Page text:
Liberal State Party
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The Liberal State Party, "the Freedom League" (Dutch: Liberale Staatspartij "de Vrijheidsbond", LSP), was a Dutch conservative liberal political party from 1921 to 1948. It is historically linked to the People's Party for Freedom and Democracy (VVD), a major Dutch political party.
The LSP was founded on 16 April 1921 as a merger of the mainstream liberal Liberal Union, the conservative liberal League of Free Liberals, the minor Economic League and the single seat parties of the Neutral Party and the Middle Class Party. They were joined by the General Political Party, who lacked parliamentary representation. These were all the liberal parties in the Netherlands except for the progressive-liberal Free-thinking Democratic League (VDB).
The merger was forced by the constitutional revision of 1918 implementing universal suffrage and proportional representation. The two biggest parties (the Liberal Union and the League of Free Liberals) had lost a considerable number of seats with the implementation of universal suffrage, while the other three parties had profited from the system of proportional representation.
During its entire existence the LSP lost seats, the party started with ten seats in 1922 and was left with only four in 1937. Unlike other social groups, the liberals did not build up a structure of pillarized organisations around it: therefore liberal voters were relatively independent from the League and were easily attracted by new political parties, like the National-Socialist Movement. Although the party was very small it was part of coalition cabinet two times between 1933 and 1937 in the second and third cabinets of Hendrikus Colijn. In 1939 several individual League-members were involved in the short-lived fifth Colijn cabinet.
In 1941, after the Netherlands was invaded in 1940 by the Germans, the party was forbidden. In 1946, after the Netherlands was liberated, the Liberal State Party was reformed to the Freedom Party, which in 1948 became the People's Party for Freedom and Democracy (VVD).
In 1963 a group of VVD members tried to rekindle the "Freedom League" flame, but they were unable to gain seats in the elections and dissolved.
The party was official founded as the "Freedom League" ("Vrijheidsbond"), during the 1920s the party adopted the name Liberal State Party, "the Freedom League" (Liberale Staatspartij, "de Vrijheidsbond"), after 1937 it adopted the name Liberal State Party ("Liberale Staatspartij").
Ideology and issues
The LSP was a conservative-liberal party. Personal freedom was their most important principle. It therefore defended a small state and was in favour of free trade. Government should however be involved in providing social security for the extremely poor and pensions for the elderly. It defended public education. Internationally it favoured international (mutual) disarmament and the gradual implementation of autonomy for the Dutch Indies.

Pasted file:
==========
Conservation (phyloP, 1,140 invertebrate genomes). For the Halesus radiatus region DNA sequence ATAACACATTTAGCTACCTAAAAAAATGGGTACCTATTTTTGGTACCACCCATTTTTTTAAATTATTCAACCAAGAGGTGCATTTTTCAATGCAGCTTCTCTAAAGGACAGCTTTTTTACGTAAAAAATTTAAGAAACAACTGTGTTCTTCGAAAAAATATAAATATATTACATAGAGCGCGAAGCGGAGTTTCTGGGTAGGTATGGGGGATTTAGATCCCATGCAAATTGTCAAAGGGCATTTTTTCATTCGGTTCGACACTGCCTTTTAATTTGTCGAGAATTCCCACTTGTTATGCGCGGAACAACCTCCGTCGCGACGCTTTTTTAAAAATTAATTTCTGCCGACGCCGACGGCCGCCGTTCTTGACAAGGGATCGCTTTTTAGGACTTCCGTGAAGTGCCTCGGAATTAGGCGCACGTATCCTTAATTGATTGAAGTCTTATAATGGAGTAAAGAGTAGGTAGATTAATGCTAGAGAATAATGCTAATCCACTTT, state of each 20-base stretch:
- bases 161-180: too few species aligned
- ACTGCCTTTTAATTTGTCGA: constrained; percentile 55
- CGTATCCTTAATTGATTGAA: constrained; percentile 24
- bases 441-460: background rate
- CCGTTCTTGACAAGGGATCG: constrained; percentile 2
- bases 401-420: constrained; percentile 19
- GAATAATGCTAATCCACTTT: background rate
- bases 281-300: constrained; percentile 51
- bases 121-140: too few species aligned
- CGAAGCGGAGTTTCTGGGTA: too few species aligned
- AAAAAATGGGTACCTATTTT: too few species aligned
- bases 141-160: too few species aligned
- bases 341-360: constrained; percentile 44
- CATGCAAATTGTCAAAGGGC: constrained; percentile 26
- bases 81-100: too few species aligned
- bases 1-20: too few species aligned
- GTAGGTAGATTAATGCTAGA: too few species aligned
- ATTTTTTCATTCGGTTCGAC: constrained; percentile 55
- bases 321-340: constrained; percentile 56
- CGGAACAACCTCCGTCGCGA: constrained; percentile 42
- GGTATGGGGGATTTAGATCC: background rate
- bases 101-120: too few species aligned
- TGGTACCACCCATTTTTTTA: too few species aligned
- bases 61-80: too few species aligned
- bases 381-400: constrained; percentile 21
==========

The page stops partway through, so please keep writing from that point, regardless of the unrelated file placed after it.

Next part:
This table shows the LSP's results in elections to the House of Representatives, Senate and States-Provincial, as well as the party's political leadership: the fractievoorzitter, is the chair of the parliamentary party and the lijsttrekker is the party's top candidate in the general election, these posts are normally taken by the party's leader. The party's leader can also be in cabinet.
10 / 100
9 / 100
8 / 100
7 / 100
4 / 100
Municipal and provincial government
In the following figure one can see the election results of the provincial election of 1931 per province. It shows the areas where the LSP is strong, namely South Holland and too a lesser extent Gelderland and North Holland. The party is very weak in rural and catholic Limburg and Brabant.
The LSP mainly received support from agnostics or latitudinarian protestants (such als Remonstrants, moderate orthodox or freethinking members of the Dutch Reformed Church and Mennonites) from higher classes: businessmen, civil servants, wealthy farmers, and voters with free professions (lawyers, doctors etc.). The party performed particularly well in the major trading cities Amsterdam and Rotterdam, the rich municipalities around Hilversum and the Hague and in northern rural provinces, like Groningen and Drenthe.
The LSP lacked a real system of pillarized organisations around it. 'Neutral' organisations, which were not linked to a pillar, often had friendly relations with the LSP. This included the general broadcasting association AVRO (Algemene Verenigde Radio Omroep, General United Radio Broadcasting Organisation), the general union ANWV (Algemene Nederlandse Werkelieden Vereniging, the General Dutch Workers' Association), furthermore the neutral employers' organisation VNO and the financial newspaper Het Handelsblad had good relations with the League. Together with the other liberal party, the VDB, these organisation formed the weak general pillar.